The educational theory of the time argued that interest by the student is an indispensable component of education, a situation that thus condemns the Russian system, so far as its application in non-technical schools is concerned, while Swedish Sloyd, unmodified, is weak in that it fails to take into account the reflective phase of interest, namely, the power of self-initiative.

In other words, "educational manual training's" weakness was its undue emphasis upon the thought element resulting in too great sacrifice of that other equally important element, skill or accuracy.

Says Griffith,

The manual training movement is to be congratulated in that all signs now seem to point to its speedy delivery from the hands of these latter extremists. Is it too much to hope that out of our past experiences with the joint making Russian system with its admitted disciplinary value, the Swedish model making with its effort to utilize the energy of the worker toward useful products, and the self expression of the pedagogical movement with its attendant elements of interest and initiative there may come a manual training practice that shall be marked by a combination of the best of these elements with a consequent elimination of the weaknesses of each?

The Illinois State Course of Study

The outline of study suggested in the Illinois State Course of Study proved helpful to Griffith for organizing the outline of his syllabus, i.e., create a set-up to present woodworking as subject matter to his students.

The introduction is as follows:

Courses in woodworking for the eighth and ninth grades of public school work should meet the following requirements:

1.It should arouse and hold the interest of the pupils.

2. Correct methods of handling tools should be taught so that good technique may be acquired by the pupils.

3.Tool work should be accompanied by a study of materials and tools used in their relations to industry. Special attention should be given to the study of trees—their growth, classification, characteristics and use.

4.Drawing should be studied in its relation to the work done.

5.The principles of construction in wood should be taught thru observation, illustration and experience.

6.At least a few problems should be given which involve invention or design or both, thereby stimulating individual initiative on the part of the pupils.

Griffith organized Correlated Courses to meet the conditions specified below. Griffith tested and refined this approach himself by following it in his own classes.

The Recommended Arrangement of Woodworking Courses

The course is arranged in groups, each group representing a type of work. These groups are given in the order of procedure. The teacher is expected to provide problems of the greatest value educationally. This means that the things to be made should be worth making and that the process of making them should be interesting to the student.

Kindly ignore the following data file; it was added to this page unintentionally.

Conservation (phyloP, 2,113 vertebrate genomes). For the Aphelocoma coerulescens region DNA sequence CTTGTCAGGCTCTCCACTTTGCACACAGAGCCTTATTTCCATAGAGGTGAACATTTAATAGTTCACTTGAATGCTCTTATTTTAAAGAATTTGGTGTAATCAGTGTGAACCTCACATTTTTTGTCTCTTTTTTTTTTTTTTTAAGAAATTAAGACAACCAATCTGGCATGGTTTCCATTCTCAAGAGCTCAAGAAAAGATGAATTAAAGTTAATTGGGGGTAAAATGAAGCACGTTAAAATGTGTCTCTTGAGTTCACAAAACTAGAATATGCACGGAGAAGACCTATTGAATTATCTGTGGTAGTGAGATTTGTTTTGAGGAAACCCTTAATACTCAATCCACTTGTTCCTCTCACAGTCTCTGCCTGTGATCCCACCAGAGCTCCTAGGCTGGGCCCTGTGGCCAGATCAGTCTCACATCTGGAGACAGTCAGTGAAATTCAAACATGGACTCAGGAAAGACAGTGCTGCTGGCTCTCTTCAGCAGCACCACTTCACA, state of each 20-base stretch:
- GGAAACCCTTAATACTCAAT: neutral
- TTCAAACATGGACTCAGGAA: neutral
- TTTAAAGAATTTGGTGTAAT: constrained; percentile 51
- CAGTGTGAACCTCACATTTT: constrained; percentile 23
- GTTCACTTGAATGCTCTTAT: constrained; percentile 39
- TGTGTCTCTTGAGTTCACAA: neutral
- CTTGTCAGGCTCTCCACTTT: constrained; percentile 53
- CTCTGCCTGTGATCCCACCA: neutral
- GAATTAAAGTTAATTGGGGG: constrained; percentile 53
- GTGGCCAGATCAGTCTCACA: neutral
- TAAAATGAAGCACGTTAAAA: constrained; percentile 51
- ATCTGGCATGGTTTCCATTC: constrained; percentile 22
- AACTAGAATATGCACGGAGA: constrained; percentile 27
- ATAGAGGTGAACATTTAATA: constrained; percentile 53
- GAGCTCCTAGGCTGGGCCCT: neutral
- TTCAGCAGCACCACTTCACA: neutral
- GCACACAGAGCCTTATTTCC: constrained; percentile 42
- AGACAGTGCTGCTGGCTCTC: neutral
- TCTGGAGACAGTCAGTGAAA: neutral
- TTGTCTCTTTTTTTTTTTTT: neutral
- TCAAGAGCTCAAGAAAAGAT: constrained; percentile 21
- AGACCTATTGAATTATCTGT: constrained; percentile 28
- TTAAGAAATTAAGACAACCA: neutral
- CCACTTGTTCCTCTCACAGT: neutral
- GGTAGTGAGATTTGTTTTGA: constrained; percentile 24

From this it follows that the things to be made must come to the pupil in an order which gives reasonable consideration to the difficulties to be encountered in making them.

This pedagogical approach follows a “group plan”, because the advantages of the group system are distinct.

Importantly, -- to minimize the amount of demonstrating and to prevent needless repetitive talking that the instructor must do -- it emphasizes class instruction.

A number of projects having similar tool operations are grouped together. it permits a boy to satisfy his individual needs without interfering with the orderly presentation of the subject matter. It provides work for the fast worker of an interesting and profitable nature until the slow worker completes the minimum requirement.

It provides for the "repeater," who often has to repeat, not because of poor work in manual training but because of poor work in academic studies, by giving him choice of different models upon which to work. In general, the group plan possesses the manifest advantages of class instruction at the same time making allowance for the individuality of the worker.

A firm believer in the educational possibilities of manual training, Griffith -- an accomplished teacher -- developed work that attracted nationwide attention.

He assumed "that grammar-grade woodworking has a subject matter" of its own.

He believed that in the grammar grades of public schools, "for economic reasons," "classes of considerable size must be cared for."

He believed in class instruction and in organizing subject matter so as to make class instruction as effective as possible.

The Value of a Textbook for Both Teaching and Learning

In teaching mathematics, he had learned the value of a textbook.

With no satisfactory textbook available he wrote Essentials of Woodworking. The use of a text, he said, removes the necessity of constant repetition of oral instruction. Griffith believed in holding "the thought element and the element of skill" in proper balance --